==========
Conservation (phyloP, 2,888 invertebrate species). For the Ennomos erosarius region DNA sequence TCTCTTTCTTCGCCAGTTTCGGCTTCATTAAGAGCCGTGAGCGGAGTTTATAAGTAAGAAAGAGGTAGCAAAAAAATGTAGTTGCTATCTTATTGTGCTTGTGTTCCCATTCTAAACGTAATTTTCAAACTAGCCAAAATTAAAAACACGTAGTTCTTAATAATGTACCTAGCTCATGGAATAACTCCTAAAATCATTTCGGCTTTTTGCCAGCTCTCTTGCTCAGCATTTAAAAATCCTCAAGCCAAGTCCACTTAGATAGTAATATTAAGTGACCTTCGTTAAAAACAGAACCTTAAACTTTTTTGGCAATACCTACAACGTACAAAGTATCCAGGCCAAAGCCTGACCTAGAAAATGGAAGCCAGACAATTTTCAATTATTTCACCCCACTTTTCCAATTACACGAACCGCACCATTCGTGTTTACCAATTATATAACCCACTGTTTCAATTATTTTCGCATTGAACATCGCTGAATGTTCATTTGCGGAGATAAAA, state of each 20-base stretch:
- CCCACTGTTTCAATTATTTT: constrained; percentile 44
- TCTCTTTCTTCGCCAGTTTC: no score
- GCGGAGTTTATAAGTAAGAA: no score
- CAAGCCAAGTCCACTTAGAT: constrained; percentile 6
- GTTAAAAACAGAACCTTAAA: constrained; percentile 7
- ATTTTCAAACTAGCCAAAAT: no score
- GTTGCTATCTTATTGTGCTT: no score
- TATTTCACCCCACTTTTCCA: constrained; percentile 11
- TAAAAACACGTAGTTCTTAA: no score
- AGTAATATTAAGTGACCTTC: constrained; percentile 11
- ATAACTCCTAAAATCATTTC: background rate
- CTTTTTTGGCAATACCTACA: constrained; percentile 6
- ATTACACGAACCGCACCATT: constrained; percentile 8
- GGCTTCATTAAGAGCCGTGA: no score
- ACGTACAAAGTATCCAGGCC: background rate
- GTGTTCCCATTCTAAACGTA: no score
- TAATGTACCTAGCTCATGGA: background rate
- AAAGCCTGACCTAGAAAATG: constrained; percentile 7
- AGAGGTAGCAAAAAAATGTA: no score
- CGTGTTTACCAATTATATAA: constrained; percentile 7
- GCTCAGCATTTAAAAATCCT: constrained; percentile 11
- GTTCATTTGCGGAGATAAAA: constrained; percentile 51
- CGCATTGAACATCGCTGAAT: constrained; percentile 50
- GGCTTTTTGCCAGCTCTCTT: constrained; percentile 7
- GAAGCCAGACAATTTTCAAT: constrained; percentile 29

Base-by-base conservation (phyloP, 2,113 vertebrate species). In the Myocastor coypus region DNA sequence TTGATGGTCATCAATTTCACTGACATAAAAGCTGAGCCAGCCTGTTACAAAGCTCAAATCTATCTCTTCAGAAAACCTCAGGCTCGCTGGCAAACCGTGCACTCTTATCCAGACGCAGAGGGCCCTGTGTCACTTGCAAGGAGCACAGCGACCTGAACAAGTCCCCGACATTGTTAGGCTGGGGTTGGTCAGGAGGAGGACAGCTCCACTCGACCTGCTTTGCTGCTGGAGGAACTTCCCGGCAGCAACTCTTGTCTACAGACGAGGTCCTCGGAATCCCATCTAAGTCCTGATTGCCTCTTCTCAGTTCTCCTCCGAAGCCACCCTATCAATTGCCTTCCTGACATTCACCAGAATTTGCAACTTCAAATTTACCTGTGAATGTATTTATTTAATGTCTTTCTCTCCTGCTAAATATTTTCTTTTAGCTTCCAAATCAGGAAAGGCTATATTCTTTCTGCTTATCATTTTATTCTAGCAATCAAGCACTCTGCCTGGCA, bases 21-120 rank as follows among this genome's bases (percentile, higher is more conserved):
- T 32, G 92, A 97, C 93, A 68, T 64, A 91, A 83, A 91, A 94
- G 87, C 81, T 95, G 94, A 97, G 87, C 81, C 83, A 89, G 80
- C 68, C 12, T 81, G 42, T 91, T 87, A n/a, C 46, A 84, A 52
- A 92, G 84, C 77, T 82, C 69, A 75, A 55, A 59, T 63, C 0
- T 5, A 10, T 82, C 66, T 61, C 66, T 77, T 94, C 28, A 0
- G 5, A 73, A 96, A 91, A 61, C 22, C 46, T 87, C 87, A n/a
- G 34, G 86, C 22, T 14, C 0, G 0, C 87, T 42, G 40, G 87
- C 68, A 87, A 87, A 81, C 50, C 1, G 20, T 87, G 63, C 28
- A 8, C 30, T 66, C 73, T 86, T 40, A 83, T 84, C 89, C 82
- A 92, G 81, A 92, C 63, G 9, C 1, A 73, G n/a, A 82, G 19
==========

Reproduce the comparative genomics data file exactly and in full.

Conservation (phyloP, 2,888 invertebrate species). For the Ennomos erosarius region DNA sequence TCTCTTTCTTCGCCAGTTTCGGCTTCATTAAGAGCCGTGAGCGGAGTTTATAAGTAAGAAAGAGGTAGCAAAAAAATGTAGTTGCTATCTTATTGTGCTTGTGTTCCCATTCTAAACGTAATTTTCAAACTAGCCAAAATTAAAAACACGTAGTTCTTAATAATGTACCTAGCTCATGGAATAACTCCTAAAATCATTTCGGCTTTTTGCCAGCTCTCTTGCTCAGCATTTAAAAATCCTCAAGCCAAGTCCACTTAGATAGTAATATTAAGTGACCTTCGTTAAAAACAGAACCTTAAACTTTTTTGGCAATACCTACAACGTACAAAGTATCCAGGCCAAAGCCTGACCTAGAAAATGGAAGCCAGACAATTTTCAATTATTTCACCCCACTTTTCCAATTACACGAACCGCACCATTCGTGTTTACCAATTATATAACCCACTGTTTCAATTATTTTCGCATTGAACATCGCTGAATGTTCATTTGCGGAGATAAAA, state of each 20-base stretch:
- CCCACTGTTTCAATTATTTT: constrained; percentile 44
- TCTCTTTCTTCGCCAGTTTC: no score
- GCGGAGTTTATAAGTAAGAA: no score
- CAAGCCAAGTCCACTTAGAT: constrained; percentile 6
- GTTAAAAACAGAACCTTAAA: constrained; percentile 7
- ATTTTCAAACTAGCCAAAAT: no score
- GTTGCTATCTTATTGTGCTT: no score
- TATTTCACCCCACTTTTCCA: constrained; percentile 11
- TAAAAACACGTAGTTCTTAA: no score
- AGTAATATTAAGTGACCTTC: constrained; percentile 11
- ATAACTCCTAAAATCATTTC: background rate
- CTTTTTTGGCAATACCTACA: constrained; percentile 6
- ATTACACGAACCGCACCATT: constrained; percentile 8
- GGCTTCATTAAGAGCCGTGA: no score
- ACGTACAAAGTATCCAGGCC: background rate
- GTGTTCCCATTCTAAACGTA: no score
- TAATGTACCTAGCTCATGGA: background rate
- AAAGCCTGACCTAGAAAATG: constrained; percentile 7
- AGAGGTAGCAAAAAAATGTA: no score
- CGTGTTTACCAATTATATAA: constrained; percentile 7
- GCTCAGCATTTAAAAATCCT: constrained; percentile 11
- GTTCATTTGCGGAGATAAAA: constrained; percentile 51
- CGCATTGAACATCGCTGAAT: constrained; percentile 50
- GGCTTTTTGCCAGCTCTCTT: constrained; percentile 7
- GAAGCCAGACAATTTTCAAT: constrained; percentile 29

Base-by-base conservation (phyloP, 2,113 vertebrate species). In the Myocastor coypus region DNA sequence TTGATGGTCATCAATTTCACTGACATAAAAGCTGAGCCAGCCTGTTACAAAGCTCAAATCTATCTCTTCAGAAAACCTCAGGCTCGCTGGCAAACCGTGCACTCTTATCCAGACGCAGAGGGCCCTGTGTCACTTGCAAGGAGCACAGCGACCTGAACAAGTCCCCGACATTGTTAGGCTGGGGTTGGTCAGGAGGAGGACAGCTCCACTCGACCTGCTTTGCTGCTGGAGGAACTTCCCGGCAGCAACTCTTGTCTACAGACGAGGTCCTCGGAATCCCATCTAAGTCCTGATTGCCTCTTCTCAGTTCTCCTCCGAAGCCACCCTATCAATTGCCTTCCTGACATTCACCAGAATTTGCAACTTCAAATTTACCTGTGAATGTATTTATTTAATGTCTTTCTCTCCTGCTAAATATTTTCTTTTAGCTTCCAAATCAGGAAAGGCTATATTCTTTCTGCTTATCATTTTATTCTAGCAATCAAGCACTCTGCCTGGCA, bases 21-120 rank as follows among this genome's bases (percentile, higher is more conserved):
- T 32, G 92, A 97, C 93, A 68, T 64, A 91, A 83, A 91, A 94
- G 87, C 81, T 95, G 94, A 97, G 87, C 81, C 83, A 89, G 80
- C 68, C 12, T 81, G 42, T 91, T 87, A n/a, C 46, A 84, A 52
- A 92, G 84, C 77, T 82, C 69, A 75, A 55, A 59, T 63, C 0
- T 5, A 10, T 82, C 66, T 61, C 66, T 77, T 94, C 28, A 0
- G 5, A 73, A 96, A 91, A 61, C 22, C 46, T 87, C 87, A n/a
- G 34, G 86, C 22, T 14, C 0, G 0, C 87, T 42, G 40, G 87
- C 68, A 87, A 87, A 81, C 50, C 1, G 20, T 87, G 63, C 28
- A 8, C 30, T 66, C 73, T 86, T 40, A 83, T 84, C 89, C 82
- A 92, G 81, A 92, C 63, G 9, C 1, A 73, G n/a, A 82, G 19